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Jacksonville, FL (January 8, 2019) – Councilman Becton voted against bill resolution 2018-594 after Council denied his proposed floor amendment at the first City Council meeting of the new year. The bill by resolutions, formally adopts a City Council 1-year, 3-year and 5-year non-binding strategic plan.

According to the resolution’s bill summary, a City Council strategic planning meeting was held in June of 2018 to discuss the council’s top priorities for the next few years. Council Members were invited to submit issues of priority prior to the event and to offer additional issues for consideration from the floor on the day of the session. The issues were divided into 1-, 3- and 5-year goals and then council members could cast a limited number of votes per time period for the top issues of their choice. The highest vote-getters are intended to help focus the Council’s attention and develop a shared sense of priorities when making decisions to have the greatest impact on the highest priority areas.”

The Jacksonville City Council is constantly working on ways to improve the City of Jacksonville, along with many local organizations and leaders in the community. However, a big issue not addressed throughout these discussions and ultimately not in this legislation is the city’s unfunded pension liability.

The 1, 3, and 5-year goals were listed in the legislation, as follows: Year 1 goals – comprehensive crime reduction inventory; – increase park maintenance; – develop and enhance downtown’s public spaces; – develop Mayport Master Plan for Mayport Village; -establish a homeless resource center; and addressing regulatory framework and infrastructure regarding resiliency, flood prevention and control and drainage.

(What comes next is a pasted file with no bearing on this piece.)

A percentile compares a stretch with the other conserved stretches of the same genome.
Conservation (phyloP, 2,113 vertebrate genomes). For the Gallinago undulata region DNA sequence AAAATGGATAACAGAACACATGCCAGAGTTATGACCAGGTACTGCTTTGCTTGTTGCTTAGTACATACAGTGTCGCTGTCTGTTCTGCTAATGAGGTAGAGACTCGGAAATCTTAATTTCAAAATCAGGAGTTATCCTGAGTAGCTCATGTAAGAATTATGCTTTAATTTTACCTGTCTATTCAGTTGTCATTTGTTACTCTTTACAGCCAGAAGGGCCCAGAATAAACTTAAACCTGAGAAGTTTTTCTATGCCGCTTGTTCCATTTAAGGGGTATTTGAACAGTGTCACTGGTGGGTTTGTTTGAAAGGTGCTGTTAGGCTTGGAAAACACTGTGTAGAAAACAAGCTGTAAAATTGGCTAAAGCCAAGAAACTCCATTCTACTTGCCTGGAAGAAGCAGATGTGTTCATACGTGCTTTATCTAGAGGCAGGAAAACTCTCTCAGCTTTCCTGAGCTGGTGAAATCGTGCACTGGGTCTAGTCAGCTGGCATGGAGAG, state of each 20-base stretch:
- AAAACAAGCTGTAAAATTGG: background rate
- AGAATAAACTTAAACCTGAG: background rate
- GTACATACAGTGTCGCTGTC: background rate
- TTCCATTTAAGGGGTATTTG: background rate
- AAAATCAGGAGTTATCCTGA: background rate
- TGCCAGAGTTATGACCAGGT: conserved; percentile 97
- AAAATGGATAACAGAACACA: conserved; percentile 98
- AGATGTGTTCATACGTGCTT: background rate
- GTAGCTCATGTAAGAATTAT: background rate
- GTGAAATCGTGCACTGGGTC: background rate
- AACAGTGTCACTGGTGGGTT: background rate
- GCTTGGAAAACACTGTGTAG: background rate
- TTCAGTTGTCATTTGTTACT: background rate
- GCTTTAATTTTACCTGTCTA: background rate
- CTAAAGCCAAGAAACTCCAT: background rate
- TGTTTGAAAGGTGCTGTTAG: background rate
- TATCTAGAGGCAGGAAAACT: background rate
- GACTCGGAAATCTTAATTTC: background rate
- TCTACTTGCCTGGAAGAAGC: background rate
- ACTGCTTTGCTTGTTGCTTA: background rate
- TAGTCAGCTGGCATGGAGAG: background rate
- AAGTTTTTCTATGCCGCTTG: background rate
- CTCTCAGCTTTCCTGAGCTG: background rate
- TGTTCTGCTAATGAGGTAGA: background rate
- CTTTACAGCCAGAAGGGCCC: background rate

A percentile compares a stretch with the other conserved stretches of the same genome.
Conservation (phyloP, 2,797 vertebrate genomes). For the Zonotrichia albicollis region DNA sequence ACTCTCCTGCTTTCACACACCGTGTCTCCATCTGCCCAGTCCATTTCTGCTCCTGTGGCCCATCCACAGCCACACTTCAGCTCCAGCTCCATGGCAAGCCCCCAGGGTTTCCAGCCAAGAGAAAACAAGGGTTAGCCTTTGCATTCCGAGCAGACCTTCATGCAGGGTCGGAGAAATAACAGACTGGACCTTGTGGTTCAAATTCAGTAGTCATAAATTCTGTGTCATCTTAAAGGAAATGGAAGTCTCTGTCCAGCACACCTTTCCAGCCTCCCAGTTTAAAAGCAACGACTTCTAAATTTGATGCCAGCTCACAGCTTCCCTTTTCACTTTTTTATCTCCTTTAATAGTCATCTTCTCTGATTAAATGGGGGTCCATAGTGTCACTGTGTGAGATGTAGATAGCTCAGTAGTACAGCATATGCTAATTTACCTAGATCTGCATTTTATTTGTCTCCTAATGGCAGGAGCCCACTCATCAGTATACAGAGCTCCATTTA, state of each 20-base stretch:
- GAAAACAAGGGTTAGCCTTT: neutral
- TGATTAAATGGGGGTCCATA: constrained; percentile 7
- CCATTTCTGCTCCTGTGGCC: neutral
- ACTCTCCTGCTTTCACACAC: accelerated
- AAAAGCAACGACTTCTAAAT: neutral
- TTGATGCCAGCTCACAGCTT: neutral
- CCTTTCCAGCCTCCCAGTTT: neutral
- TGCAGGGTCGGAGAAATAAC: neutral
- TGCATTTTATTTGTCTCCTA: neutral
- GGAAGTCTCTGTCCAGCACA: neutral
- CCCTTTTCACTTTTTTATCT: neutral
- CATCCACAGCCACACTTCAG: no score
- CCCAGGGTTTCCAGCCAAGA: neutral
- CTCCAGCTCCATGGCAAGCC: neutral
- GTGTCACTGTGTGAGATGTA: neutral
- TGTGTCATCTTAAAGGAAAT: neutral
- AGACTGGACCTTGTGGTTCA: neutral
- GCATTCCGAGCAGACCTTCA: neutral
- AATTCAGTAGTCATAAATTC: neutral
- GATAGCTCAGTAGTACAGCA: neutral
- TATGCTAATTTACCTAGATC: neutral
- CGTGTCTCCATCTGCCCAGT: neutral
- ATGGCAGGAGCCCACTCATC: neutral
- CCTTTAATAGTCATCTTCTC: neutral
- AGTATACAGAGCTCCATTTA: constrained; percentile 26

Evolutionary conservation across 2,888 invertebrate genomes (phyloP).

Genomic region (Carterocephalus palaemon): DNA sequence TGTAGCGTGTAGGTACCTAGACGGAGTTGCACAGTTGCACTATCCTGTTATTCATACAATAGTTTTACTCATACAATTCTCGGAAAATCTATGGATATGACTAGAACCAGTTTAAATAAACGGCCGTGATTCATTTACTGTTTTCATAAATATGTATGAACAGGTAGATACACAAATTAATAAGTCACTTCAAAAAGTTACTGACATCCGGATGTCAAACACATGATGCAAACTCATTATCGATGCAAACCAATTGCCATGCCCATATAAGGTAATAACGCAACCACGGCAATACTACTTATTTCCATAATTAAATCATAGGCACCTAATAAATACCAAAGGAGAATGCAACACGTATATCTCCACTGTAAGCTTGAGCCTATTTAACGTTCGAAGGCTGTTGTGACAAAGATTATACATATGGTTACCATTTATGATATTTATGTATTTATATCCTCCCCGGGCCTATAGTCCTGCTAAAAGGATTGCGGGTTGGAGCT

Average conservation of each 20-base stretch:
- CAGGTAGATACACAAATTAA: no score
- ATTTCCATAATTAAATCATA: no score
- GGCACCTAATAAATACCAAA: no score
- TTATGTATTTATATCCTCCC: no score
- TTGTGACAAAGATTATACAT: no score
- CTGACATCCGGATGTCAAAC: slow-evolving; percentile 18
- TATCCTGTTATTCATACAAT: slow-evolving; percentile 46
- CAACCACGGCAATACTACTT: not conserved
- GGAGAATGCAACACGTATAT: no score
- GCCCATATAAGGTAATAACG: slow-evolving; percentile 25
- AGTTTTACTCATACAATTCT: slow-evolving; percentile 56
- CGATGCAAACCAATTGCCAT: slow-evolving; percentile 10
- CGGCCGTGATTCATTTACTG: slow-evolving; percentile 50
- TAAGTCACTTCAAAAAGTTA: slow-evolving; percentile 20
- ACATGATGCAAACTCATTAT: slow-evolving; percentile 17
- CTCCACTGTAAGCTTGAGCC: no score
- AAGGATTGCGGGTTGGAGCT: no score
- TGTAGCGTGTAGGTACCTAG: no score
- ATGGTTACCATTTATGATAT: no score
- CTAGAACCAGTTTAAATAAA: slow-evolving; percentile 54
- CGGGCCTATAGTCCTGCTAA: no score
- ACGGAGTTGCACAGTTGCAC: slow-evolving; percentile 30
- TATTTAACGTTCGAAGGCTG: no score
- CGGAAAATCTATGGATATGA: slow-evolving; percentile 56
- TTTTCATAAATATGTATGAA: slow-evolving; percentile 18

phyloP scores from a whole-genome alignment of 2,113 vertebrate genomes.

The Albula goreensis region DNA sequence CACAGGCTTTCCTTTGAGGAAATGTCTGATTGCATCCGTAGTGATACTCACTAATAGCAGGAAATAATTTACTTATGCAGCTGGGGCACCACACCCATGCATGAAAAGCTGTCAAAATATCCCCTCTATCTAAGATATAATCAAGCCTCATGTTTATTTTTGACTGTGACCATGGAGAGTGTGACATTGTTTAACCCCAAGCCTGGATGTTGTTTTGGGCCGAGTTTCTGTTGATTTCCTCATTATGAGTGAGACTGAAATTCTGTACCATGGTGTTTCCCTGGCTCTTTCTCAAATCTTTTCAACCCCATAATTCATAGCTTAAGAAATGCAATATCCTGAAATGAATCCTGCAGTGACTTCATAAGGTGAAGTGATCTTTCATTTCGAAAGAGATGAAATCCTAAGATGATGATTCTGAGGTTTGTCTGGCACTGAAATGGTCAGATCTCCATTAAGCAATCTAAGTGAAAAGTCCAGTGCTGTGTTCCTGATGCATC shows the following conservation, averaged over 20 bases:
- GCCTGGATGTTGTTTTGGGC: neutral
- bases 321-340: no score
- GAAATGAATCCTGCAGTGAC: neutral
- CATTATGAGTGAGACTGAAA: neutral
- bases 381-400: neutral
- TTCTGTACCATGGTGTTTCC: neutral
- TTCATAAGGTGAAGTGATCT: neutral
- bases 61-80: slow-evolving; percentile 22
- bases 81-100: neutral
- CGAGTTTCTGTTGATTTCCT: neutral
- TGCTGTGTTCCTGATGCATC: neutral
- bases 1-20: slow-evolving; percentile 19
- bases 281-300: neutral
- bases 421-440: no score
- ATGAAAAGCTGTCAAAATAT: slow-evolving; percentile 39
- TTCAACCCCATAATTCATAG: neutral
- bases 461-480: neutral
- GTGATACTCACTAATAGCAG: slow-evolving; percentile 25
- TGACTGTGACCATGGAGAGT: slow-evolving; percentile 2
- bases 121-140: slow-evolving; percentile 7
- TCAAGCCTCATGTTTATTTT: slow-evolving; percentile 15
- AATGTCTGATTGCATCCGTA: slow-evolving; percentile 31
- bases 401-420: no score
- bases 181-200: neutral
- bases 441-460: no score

Among the 3-year goals, these include: – to develop a comprehensive capital reinvestment plan; – Initiate and fund the next phase of the Jacksonville Journey; – accelerate downtown activation; – complete projects such as the St. Johns River Park, perform arts venue, waterfront park and Emerald Necklace; – Reduce homeless population; – continue deliberate effort to eliminate septic tanks; – increase affordable and workforce housing by at least 200 units per year; and – develop Mayport Riverfront and Mayport Village.

The 5-year goals are listed in the legislation as follows: – establish Jacksonville as the safest urban center in the country; – become the cleanest city in the country and most attractive city to visitors; and – develop and fund resilience strategy for natural disasters, economic and environmental threats.”

Bill 2018-594 was the first item out of 18 on the Consent Agenda that evening, in which Councilman Becton pulled the bill as it was read off.

As the bill was taken up, Councilman Becton took the floor to explain his reasoning and stated the following: 

“It concerns me how a blind eye continues to be turned to the future financial health of this city as it relates to Pension Debt of the Unfunded Liability. In Eleven years, this debt is coming due. While we passed Pension Reform last year, the reality is, we have only have kicked this issue down the road to future taxpayers. While paying only a minimal amount each year toward the pension unfunded liability, this debt will continue to grow and grow well beyond any future contribution of the sales tax revenue stream can cover.